Cascade and Ice picks show in comparison. The differing tooth designs do make a noticeable difference in actual use. First tooth the most. DBl click to enlarge the photo for details.
The Astro and Dry picks...are how ever very similar with the exception of the larger front tooth.
Just when you think you can sleep soundly again something is bound to pop up. This week it is broken Black Diamond Sabertooth crampons Uneasy on that topic at best. If i had more time I would look for more info on that issue. Instead I'm taking mine out on some ice. You'll here the bitching at home behind a closed door if I break a pair...trust me.
But back to the Petzl pick issue and why an update?
Turns out there is some clever mods going on at Petzl that are unspoken. Can't figure out why a company would do a change and not make it public. In this case I think it is a big change. Besides the T rating and the extra long front tooth on the picks. Petzl has also changed the pick angle on the Cascade not Ice ice between 2 and 3 degrees. It is a big deal. I noticed it climbing on them in Bozeman in early Dec. Just figured it was a change in the teeth. But it isn't. BD went to less angle on the shaft of the new Fusion. Petzl changes the pick angle so all the tools will have a deeper angle...Nomic (old or new) Quark and Fusion.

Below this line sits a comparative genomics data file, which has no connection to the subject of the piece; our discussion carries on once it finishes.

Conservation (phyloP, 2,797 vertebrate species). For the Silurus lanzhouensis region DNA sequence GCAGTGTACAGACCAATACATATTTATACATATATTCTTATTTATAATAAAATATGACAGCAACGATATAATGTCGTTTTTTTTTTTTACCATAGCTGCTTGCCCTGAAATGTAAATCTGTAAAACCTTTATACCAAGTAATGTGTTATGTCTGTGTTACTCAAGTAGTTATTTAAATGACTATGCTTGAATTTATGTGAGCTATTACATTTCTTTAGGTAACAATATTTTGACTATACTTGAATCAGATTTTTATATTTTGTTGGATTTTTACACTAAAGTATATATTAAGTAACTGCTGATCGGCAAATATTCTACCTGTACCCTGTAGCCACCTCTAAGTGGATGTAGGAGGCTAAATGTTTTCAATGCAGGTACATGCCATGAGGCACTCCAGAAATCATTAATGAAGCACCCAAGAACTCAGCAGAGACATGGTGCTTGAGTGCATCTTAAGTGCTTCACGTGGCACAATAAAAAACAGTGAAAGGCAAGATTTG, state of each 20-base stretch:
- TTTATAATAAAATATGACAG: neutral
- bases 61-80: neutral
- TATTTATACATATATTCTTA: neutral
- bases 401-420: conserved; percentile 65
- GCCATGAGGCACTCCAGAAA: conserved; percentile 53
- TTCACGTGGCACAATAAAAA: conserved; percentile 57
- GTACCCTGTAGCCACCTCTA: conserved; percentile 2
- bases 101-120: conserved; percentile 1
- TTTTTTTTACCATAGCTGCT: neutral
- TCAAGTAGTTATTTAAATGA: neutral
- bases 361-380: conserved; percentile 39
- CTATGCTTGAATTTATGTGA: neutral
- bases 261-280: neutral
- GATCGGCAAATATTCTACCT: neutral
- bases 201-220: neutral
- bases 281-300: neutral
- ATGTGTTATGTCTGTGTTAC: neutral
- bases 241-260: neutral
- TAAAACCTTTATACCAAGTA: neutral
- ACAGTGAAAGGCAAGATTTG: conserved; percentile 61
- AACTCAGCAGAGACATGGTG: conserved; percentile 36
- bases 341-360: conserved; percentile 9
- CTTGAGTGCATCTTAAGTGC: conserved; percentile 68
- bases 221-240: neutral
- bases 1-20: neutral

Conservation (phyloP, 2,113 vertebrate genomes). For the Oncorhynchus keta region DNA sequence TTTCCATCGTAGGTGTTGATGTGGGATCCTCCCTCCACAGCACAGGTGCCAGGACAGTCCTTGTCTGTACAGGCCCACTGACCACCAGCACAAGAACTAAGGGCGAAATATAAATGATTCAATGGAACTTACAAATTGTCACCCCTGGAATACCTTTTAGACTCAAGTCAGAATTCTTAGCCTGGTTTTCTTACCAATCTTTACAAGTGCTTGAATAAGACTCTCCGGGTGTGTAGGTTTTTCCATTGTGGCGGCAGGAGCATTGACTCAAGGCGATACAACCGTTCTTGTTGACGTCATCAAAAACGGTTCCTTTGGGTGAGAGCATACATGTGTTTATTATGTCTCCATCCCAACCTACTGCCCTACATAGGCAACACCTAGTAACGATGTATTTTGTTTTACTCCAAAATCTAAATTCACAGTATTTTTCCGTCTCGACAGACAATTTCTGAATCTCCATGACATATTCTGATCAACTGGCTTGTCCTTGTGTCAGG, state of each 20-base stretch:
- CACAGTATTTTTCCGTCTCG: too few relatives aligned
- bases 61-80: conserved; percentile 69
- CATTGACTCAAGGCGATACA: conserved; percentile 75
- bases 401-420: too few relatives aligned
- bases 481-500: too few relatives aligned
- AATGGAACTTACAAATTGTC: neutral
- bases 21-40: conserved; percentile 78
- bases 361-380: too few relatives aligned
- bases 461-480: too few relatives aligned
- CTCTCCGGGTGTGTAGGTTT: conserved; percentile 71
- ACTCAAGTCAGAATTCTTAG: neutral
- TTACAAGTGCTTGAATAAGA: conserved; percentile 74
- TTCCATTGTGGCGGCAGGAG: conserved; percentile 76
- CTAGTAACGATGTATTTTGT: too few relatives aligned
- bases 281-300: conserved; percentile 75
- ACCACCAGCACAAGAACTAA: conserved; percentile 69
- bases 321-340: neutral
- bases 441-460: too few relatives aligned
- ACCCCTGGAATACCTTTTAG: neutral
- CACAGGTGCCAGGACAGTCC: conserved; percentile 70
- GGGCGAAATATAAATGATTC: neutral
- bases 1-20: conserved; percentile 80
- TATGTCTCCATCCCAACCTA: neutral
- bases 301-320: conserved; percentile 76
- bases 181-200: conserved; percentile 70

Some how I wasn't asked.
Top is an exact over lay of the Cacade on top of a new ICE.
Ice pick in the middle and a Cascade on the bottom of the picture.
Close up in the over lay of the 2 or 3 degree increase of pick ange and extra hook. Cascade on top ICE underneath it.
New ICE below that and a Cascade in the bottom of the pictuure.
Are the cascade picks still available or have they been completely discontinued and replaced with the new ice pick? If they have been discontinued, are there any outdoor retailers that still have them in stock? If so, I probably should stock up on them! Similar to you, I like the cascade pick for pure ice climbing.
Thanks for comments.
Sorry Larry, no clue on either. I bought all I could afford of the Cascade picks some months back and not sure any one has spares at the moment. But Petzl says new picks are suppose to be available again mid March.
FWIW, I've found the new Quark picks to be VERY sticky when trying to clean them. I'm not ordinarily much of an over-driver, but I've stuck my new Quarks a couple of times in seemingly ordinary placements and they've been a real bear to clean.A bit of file work has improved things, and all in all, I find the new Quarks to be phenomenal tools.
Thanks for the informative and great posts. I just purchased a pair of new 2011/12 Nomics and was wondering if Petzl has resurrected the Cascade pick or a replica by now? Also, the Pommel issue has been resolved on the 2012 models correct? Thanks again for all the great info!
Jim C. Boulder, CO